# Unknown surface coating

Forgive me if this isn't the best forum for this question, and guide me elsewhere if so. I have two identical smartphones, both made by Sony (Xperia z2 to be exact). One I purchased new and one second hand. I want to affix an adhesive-backed mounting system to the back of both of them. With one phone (that I had from new) there's no trouble, everything (e.g. adhesive-backed Velcro) sticks really well. But with the other phone nothing will stick . I've checked that there's no protective overlay sheet and can only assume it's been treated with some sort of chemical coating. Every solvent I've tried to remove this coating just forms a meniscus and runs straight off. Water, detergent, isopropyl, acetone, WD-40 - nothing makes any difference. Any suggestions?

• The adhesive I want to use is on a Quadlock (quadlockcase.co.uk/products/universal-adapter) which is a 'VHB' adhesive. 'Will not adhere to rubber, silicon or TPU'. Just tried the Velcro adhesive on the front of the same phone and it sticks pretty well there. Weird. – quilkin Jul 6 '17 at 19:56

Since mobile phone tend to be "smart", filled to the rim with computing power and data, users wish to protect their companions with a coating that repells water. Often, the devices are not only coated on the front side, which would at least hamper accumulation of residues of gliding fingers, but all around, including the back. As a result, you might get a cell phone that may drop into a bowl of water, and still remain functional.

Among the different technologies available (a short presentation by CNN, back 2013 is found here), there are polymer coatings, or a mixture of anastase / $\ce{TiO2}$ and PFTE / teflon (like the coating of your frying pan) particles with some perfluorinated liquid (example). For some, you need a larger installation that appears like a scilab, for others, you may prepare it at home with a spray can (example). Hence the results in terms of performance, maintenance, and longevity may vary, too. As a result, if applied both on front and back of the phone, not only water, but the components of "normal glue" (referring to what backs a velcro tape) may be repelled more or less efficiently, too.

Your observation that the coating appears little to non-affected both by water as well as iso-propanol (which for some coatings is a no-go, as it would tear the layer off), as well as for WD 40 (which may be summerised as a blend of apolar hydrocarbons (ref)) allows the speculation that the coating might be either polymer-based, or the triple mix of anastase + teflon + perfluorinated binder. To discern between the two, remotely, is not possible.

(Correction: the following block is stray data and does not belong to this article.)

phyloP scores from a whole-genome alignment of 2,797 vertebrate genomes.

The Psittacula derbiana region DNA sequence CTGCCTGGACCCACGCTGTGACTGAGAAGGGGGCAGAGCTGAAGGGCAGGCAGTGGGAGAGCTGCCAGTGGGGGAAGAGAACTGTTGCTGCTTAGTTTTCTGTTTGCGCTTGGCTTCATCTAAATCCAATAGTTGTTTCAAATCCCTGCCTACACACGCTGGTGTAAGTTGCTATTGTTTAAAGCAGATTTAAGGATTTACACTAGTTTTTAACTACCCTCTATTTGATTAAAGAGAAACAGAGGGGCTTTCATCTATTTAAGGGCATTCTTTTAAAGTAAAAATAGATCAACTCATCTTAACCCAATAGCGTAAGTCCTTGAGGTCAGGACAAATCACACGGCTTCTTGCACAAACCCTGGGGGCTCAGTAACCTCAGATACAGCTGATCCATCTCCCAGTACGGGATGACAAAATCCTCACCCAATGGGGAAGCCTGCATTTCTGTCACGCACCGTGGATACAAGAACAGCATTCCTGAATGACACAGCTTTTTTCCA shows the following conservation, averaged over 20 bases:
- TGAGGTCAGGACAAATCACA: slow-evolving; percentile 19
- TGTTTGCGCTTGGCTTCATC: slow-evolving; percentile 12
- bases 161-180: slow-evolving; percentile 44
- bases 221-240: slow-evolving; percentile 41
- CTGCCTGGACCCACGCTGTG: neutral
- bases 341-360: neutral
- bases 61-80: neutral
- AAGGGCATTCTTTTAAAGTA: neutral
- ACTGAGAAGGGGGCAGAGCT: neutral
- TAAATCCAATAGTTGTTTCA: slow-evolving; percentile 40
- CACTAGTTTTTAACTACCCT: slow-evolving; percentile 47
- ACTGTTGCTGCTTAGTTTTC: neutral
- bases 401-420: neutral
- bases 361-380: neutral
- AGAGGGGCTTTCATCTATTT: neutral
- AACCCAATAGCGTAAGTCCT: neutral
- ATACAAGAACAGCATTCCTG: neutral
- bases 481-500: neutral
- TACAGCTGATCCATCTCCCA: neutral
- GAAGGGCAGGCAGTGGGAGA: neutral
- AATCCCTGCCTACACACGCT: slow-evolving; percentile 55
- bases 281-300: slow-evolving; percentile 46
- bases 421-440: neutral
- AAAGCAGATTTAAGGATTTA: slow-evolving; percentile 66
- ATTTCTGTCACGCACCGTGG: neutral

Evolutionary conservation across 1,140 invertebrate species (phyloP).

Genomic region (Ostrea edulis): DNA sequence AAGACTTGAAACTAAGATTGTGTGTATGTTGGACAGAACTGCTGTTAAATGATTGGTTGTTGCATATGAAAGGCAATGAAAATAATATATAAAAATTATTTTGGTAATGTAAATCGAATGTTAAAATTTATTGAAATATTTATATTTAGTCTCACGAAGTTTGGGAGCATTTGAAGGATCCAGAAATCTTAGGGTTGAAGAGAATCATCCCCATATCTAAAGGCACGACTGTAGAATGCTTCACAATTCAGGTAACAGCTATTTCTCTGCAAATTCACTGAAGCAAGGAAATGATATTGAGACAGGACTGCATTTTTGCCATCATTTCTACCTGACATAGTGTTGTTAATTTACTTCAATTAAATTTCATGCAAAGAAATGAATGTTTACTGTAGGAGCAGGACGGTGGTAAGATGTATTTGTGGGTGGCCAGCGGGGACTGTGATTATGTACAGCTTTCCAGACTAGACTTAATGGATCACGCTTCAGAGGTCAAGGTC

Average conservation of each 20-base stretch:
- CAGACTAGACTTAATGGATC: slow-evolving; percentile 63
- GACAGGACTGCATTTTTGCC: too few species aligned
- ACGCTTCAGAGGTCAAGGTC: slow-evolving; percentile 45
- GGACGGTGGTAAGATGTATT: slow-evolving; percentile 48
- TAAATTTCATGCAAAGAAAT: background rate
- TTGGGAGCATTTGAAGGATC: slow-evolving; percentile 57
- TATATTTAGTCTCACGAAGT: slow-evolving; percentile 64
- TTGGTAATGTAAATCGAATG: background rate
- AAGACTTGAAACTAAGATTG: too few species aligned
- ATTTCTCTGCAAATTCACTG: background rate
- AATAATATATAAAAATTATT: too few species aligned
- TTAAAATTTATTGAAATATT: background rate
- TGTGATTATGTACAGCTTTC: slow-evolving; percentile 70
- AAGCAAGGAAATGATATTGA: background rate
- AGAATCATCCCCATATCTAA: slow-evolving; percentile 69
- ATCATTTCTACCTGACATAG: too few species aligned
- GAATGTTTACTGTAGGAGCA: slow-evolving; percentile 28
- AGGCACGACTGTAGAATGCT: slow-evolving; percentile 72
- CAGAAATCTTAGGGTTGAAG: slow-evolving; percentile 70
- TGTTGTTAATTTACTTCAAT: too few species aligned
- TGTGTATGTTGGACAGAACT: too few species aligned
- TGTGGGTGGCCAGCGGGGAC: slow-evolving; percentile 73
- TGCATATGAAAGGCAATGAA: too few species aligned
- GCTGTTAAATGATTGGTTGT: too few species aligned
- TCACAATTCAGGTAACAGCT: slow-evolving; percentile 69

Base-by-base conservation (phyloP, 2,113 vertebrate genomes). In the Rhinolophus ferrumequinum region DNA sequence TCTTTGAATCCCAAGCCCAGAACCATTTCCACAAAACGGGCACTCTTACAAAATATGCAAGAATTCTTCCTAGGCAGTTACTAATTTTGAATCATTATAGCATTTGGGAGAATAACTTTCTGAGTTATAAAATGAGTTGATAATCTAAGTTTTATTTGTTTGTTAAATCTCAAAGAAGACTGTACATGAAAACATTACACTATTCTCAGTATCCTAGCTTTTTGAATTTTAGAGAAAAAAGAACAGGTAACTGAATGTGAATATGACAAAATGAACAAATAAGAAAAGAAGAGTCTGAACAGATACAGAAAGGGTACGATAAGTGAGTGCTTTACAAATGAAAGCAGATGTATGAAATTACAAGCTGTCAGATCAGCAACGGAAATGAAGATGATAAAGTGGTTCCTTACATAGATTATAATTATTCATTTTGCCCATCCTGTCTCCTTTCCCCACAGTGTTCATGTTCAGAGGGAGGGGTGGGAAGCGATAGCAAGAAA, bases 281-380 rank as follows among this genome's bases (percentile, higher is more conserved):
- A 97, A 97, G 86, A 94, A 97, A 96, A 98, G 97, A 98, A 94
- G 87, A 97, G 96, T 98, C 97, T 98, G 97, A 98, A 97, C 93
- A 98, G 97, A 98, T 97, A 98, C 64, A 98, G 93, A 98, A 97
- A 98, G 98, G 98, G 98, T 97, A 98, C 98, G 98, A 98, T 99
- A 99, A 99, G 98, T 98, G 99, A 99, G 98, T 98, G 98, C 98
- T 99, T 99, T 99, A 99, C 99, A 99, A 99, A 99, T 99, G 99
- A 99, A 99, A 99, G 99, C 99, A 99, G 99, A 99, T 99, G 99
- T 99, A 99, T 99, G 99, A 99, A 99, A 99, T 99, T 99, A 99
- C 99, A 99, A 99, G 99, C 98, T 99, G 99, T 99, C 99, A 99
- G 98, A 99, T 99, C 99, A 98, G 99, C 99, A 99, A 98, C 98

If a mechanical, pocket-shaped mount like

(source)

or a pouch, to be bound around your upper arm while riding a bicycle, like

(source)

is not what you may deploy (or alter a little to fit your needs), and if the coating consists of the "polymer-only" variant, then maybe it is possible to establish a connection between the back plate of the phone, and either the velcro tape or something already connected to the velcro tape with the help of cyan-acrylate based gorrilla super glue. These glues often bind very strong and to polymers, however partially dissole the polymer a little. This chemical approach however comes with many "ifs" and uncertain outcome.

• As mentioned in my comment above, I want to use a 'VHB' adhesive from 3M. I don't actually need to know what the coating is made of, but any suggestions for other solvents I haven't tried (and can get hold of reasonably easily?) – quilkin Jul 6 '17 at 20:02
• Ok, you used water, detergent, polar organic (acetone, isopropanol), apolar organic (WD40) which spans quite some range. Ethanol probably does not offer an effect either. Acetic acid is sometimes a surprising good solvent. But if this all has no tangible effect, than the coating is too tight to be removed. Alternatively, exchange of the backside of the housing, if available in a repair shop or by Sony, and by design is foreseen still is the white elephant in the room. – Buttonwood Jul 6 '17 at 21:00

Well, the worst coating would be a perfluorinated one. You're not likely to get much to stick to that. Silicones are more common (in general) and much more likely to be used. MEK (methylethylketone, aka 2-propanone) works pretty well at swelling silicones, if you allow soaking. Acetone would be similar if you could allow that adequate contact time. The problem is that you should soak the surface for an hour (or more). So how do you slow the solvent's evaporation? In this type of application, using a powder, like flour (finer the better) to slow down evaporation...you may also need to cover it with some sort of film or if that's not feasible keep on replenishing the solvent. I'd definitely soak it for 20 minutes and then try rubbing the area you want cleaned with a solvent moistened rag. Methylene chloride is another good solvent for attacking silicone, but afaik it's no longer available. I don't know what kind of paint strippers you can purchase (it varies by local environmental regulations), but these are also a possibility. Note that it is possible that these could damage the finish and you definitely don't want any of these nasties to leak into your phone or onto the face! An alternate to using flour (or even tissue paper) to "hold" the solvent is to construct a dam around the area (like a circle of toothpaste or cake frosting or sealant - if you've tried a sealant and it doesn't stick very well, then perhaps you could make a dam of than and when done just pull it off. Basically, the dam would be acting as the sides of a pool the solvent goes into. Toluene is another not too bad solvent. Proper safety procedures always when working with chemicals. WD-40 is an awful idea, unless you think an adhesive will stick better to a slippery surface...